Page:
Why employment contracts are so much fun for a public records geek

July 9, 2015
Category: Uncategorized

What is your favorite public record to request? Employment contracts are near the top of my list. They can tell you so much more than what someone’s salary is. For instance, did you know that some public employees get private jets, personal drivers, country club memberships and other benefits as part of their job?

Journalists around the country have discovered these perks by requesting the contracts of prominent public leaders, such as superintendents and college coaches, whose salaries and other benefits are public record.

Kelly Hinchcliffe

Kelly Hinchcliffe

Several years ago, I collected contracts for all 115 public school superintendents in North Carolina and found that some received thousands of dollars in bonuses, cars, security details and money to pay for their mortgages.

One of the most memorable contracts came from a small coastal community whose new superintendent got school board members to give her a house. But that wasn’t all. She also convinced them to install a nearly $4,300 fence for her dogs, all paid for with taxpayer money.

‘Oh boy, this is going to be good’

Chris Papst

Chris Papst

Chris Papst, an investigative reporter at WJLA-TV in Arlington, Va., found some other surprising perks when he looked at contracts of 29 local school superintendents in his area this past May.

“I really didn’t expect to see what I found,” he said. “The second contract I got … (the superintendent) had a personal driver. I thought, ‘Oh boy, this is going to be good.'”

Papst also found a superintendent who received a $24,000-a-year housing allowance on top of her $265,000 salary. Plus, up to $65,000 a year in retirement benefits, which is roughly equal to the average teacher salary.

Another superintendent was given 51 days – more than 10 weeks – of paid vacation per year.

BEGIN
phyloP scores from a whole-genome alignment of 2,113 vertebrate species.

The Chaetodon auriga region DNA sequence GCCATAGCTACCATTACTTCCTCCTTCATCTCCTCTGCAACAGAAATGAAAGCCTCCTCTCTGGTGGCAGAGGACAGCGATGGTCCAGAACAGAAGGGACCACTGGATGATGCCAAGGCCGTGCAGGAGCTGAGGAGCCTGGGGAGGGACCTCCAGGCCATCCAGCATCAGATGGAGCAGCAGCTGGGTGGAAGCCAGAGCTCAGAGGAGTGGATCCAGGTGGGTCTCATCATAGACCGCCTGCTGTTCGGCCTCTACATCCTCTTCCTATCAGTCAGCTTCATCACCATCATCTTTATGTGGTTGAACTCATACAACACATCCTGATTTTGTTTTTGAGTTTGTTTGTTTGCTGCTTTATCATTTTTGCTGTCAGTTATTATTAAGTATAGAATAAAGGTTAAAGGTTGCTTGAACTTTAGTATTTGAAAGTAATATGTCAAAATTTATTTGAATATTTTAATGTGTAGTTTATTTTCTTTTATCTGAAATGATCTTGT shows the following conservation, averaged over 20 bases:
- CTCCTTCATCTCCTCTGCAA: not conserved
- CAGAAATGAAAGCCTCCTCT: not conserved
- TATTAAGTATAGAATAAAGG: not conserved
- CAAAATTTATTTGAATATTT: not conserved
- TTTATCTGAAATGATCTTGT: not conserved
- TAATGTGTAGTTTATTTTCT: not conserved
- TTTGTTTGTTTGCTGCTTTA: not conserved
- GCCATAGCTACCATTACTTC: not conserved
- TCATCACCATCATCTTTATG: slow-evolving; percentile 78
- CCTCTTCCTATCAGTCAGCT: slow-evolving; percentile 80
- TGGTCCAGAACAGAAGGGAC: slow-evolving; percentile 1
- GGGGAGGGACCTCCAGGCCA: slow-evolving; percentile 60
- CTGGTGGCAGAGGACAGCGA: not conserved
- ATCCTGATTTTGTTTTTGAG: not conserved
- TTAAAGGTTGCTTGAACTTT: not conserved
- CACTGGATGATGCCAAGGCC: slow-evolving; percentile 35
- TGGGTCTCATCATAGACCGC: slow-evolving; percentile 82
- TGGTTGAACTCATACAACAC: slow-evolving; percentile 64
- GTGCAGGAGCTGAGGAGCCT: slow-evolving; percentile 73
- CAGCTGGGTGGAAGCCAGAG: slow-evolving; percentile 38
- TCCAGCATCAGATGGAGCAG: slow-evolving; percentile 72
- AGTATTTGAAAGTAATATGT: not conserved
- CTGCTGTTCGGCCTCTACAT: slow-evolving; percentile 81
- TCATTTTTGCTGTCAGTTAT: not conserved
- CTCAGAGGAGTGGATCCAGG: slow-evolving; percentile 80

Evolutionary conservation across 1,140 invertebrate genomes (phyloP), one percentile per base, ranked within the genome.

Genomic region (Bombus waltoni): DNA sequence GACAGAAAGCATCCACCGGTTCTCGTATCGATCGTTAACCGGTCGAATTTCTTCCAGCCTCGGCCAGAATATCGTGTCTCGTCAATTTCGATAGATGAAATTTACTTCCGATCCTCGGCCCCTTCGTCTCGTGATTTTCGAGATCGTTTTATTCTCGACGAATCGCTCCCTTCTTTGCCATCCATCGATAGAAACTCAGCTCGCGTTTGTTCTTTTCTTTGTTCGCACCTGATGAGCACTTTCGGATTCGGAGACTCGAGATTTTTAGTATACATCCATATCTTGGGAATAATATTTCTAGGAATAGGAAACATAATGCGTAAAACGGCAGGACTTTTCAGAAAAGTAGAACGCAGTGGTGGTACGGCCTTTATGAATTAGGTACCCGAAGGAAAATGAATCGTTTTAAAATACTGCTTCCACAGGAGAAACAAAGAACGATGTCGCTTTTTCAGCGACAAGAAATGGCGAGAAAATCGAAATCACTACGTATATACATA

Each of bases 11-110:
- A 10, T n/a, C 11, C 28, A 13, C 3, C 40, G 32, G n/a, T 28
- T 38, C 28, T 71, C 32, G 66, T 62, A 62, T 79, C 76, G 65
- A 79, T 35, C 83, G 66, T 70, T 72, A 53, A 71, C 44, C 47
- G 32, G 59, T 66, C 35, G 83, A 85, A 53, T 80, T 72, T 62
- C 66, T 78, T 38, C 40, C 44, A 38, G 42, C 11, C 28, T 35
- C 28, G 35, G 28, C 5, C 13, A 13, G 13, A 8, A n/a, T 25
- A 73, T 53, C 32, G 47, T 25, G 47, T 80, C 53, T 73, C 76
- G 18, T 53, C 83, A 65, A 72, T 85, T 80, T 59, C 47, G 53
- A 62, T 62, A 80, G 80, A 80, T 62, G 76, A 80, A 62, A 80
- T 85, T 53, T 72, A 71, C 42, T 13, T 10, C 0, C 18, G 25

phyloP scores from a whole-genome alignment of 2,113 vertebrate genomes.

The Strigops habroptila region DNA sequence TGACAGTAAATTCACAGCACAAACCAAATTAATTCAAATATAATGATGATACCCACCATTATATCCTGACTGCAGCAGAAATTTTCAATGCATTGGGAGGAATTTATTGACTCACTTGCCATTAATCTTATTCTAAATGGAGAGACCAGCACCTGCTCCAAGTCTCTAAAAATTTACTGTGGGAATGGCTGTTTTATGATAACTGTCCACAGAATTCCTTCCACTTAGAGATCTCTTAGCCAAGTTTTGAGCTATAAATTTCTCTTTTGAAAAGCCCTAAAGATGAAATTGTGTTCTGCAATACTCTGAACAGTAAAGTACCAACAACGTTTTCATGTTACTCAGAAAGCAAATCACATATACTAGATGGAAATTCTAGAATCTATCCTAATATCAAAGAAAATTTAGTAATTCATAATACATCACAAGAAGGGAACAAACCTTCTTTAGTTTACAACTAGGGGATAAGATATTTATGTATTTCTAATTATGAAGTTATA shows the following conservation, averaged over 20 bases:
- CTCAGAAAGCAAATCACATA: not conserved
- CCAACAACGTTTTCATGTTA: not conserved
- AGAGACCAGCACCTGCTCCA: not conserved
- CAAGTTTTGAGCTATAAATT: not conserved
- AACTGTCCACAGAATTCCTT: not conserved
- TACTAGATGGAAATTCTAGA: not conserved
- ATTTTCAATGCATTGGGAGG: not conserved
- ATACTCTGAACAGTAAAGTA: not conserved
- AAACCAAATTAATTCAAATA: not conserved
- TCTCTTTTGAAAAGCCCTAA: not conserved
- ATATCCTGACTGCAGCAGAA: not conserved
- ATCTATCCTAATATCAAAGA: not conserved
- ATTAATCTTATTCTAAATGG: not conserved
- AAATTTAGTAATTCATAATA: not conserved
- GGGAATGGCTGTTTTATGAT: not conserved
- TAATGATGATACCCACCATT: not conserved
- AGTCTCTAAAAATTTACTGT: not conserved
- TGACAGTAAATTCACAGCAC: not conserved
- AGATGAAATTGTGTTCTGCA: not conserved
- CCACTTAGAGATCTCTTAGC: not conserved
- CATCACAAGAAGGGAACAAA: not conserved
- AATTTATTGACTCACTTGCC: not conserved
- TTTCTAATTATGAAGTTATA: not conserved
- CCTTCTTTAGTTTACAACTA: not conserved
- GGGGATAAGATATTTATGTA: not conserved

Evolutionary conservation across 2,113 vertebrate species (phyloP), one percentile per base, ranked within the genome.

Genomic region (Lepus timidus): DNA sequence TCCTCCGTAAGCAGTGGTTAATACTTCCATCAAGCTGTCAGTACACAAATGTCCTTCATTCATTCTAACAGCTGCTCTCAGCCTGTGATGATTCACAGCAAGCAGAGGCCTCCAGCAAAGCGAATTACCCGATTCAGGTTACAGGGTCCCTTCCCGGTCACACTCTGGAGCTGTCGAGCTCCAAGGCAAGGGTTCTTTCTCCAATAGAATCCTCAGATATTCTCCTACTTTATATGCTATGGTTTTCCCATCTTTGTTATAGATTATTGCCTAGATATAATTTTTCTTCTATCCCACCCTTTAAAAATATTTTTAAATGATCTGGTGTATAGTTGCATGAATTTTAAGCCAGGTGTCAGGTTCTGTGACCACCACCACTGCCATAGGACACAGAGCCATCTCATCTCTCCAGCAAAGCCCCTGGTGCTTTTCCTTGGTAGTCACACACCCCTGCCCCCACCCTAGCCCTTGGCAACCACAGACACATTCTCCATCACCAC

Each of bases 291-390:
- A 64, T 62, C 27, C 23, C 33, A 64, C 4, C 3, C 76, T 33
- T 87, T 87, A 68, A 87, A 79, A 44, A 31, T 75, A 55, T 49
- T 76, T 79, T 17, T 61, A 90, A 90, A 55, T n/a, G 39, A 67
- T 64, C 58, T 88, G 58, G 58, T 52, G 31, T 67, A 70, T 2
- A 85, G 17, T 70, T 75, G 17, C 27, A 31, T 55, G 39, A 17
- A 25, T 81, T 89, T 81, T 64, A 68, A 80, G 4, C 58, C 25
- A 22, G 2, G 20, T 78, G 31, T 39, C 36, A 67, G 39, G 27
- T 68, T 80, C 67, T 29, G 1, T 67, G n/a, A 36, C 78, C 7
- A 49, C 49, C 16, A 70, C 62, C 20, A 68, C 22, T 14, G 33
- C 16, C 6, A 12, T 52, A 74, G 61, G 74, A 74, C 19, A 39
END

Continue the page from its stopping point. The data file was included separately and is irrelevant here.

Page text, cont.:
“When the story hit, it got a lot of attention,” Papst said. “I talked to a couple superintendents off the record. They were interested to see what other superintendents were getting so they could work it into their contract next time.”

‘That was an interesting perk’

Nick Baumgardner

Nick Baumgardner

Sports reporter Nick Baumgardner discovered some even higher-dollar incentives earlier this year when he requested the contract of Jim Harbaugh, the University of Michigan’s new head football coach.

Baumgardner, who covers football and men’s basketball for MLive Media Group, reported that the new coach would be paid more than $40 million over seven years. But that wasn’t the most interesting part of the contract.

Harbaugh was also allowed to use a private jet for recruiting and up to 25 hours per year in private aircraft travel for “personal, non-football related use,” according to the Jan. 23 story on MLive.com.

“That was an interesting perk,” Baumgardner said. “That was kind of a sign of Michigan’s willingness to spend more money on football.”

“When a coaching change or any new coach is brought in, we usually try to FOIA the contract just because there’s always more than just how much he’s getting paid,” Baumgardner added. “You want to get the contract to see how much he’s actually making, not how much they say he’s making … They’re always trying to spin stuff.”

‘I had to really hound them’

If you’re a reporter, hopefully you’ve already requested a spreadsheet of public employees’ salaries on your beat. I encourage you to take it one step further and find out who has a contract and request it. I think you’ll be surprised by what you find.

You might also be surprised by the responses you get at different agencies.

In Papst’s case, he spent about a month collecting all 29 contracts. Four or five of the school districts had the contracts posted on their websites. Others were not as helpful.

“Some I had to fight to get it. I had to really hound them,” Papst said. “The most important thing is you don’t give up. People aren’t going to want to give you the information. The more they don’t want to give you the information, the more you should hunt for it.”

Baumgardner suggests wording public records requests very carefully.

“Don’t leave anything out. Be very clear,” he said. “If you’re not clear, then that gives the person a reason to sidestep it.”

When requesting a contract, make sure to ask for the full document and any addendums, not just the page that lists the salary. Since public records laws vary by state, you can get ideas for how to word your request on the National Freedom of Information Coalition’s website, which has sample letters by state.

Have you requested a contract on your beat? What perks did you find? Let me know in the comments section or contact me on Twitter @RecordsGeek.

Kelly Hinchcliffe is an investigative reporter at WRAL.com in Raleigh, N.C., and is passionate about public records. She previously worked as an education reporter at The Herald-Sun in Durham, N.C., and The Frederick News-Post in Frederick, Md. You can follow her on Twitter @RecordsGeek.